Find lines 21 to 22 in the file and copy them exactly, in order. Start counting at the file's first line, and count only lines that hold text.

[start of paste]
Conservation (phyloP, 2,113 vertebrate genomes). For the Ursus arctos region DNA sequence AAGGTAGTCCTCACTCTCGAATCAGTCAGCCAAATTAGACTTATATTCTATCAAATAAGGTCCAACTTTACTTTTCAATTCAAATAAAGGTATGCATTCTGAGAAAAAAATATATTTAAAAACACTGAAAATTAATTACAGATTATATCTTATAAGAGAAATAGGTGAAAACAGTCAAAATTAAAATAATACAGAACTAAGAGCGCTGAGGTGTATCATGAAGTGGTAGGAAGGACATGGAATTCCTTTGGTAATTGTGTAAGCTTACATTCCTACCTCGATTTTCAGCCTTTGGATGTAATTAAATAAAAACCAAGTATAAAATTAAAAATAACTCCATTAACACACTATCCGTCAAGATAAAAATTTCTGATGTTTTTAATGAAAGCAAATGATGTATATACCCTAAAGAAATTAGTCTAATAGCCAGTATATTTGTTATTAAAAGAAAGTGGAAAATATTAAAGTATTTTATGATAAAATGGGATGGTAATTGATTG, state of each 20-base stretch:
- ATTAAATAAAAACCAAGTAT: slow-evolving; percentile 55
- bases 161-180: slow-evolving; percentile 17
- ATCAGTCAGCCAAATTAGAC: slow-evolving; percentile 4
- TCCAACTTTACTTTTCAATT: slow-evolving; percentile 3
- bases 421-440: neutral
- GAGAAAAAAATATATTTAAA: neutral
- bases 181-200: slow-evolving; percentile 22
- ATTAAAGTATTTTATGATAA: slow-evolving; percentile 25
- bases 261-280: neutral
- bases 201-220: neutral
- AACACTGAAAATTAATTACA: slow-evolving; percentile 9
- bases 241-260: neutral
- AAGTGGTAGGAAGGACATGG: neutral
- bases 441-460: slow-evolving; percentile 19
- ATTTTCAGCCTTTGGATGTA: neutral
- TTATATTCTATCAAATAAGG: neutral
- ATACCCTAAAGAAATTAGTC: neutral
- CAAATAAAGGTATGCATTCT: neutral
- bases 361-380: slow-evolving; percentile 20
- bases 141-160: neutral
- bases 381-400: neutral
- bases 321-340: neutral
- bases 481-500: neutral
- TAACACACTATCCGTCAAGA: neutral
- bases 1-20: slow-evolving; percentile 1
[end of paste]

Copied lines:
- bases 141-160: neutral
- bases 381-400: neutral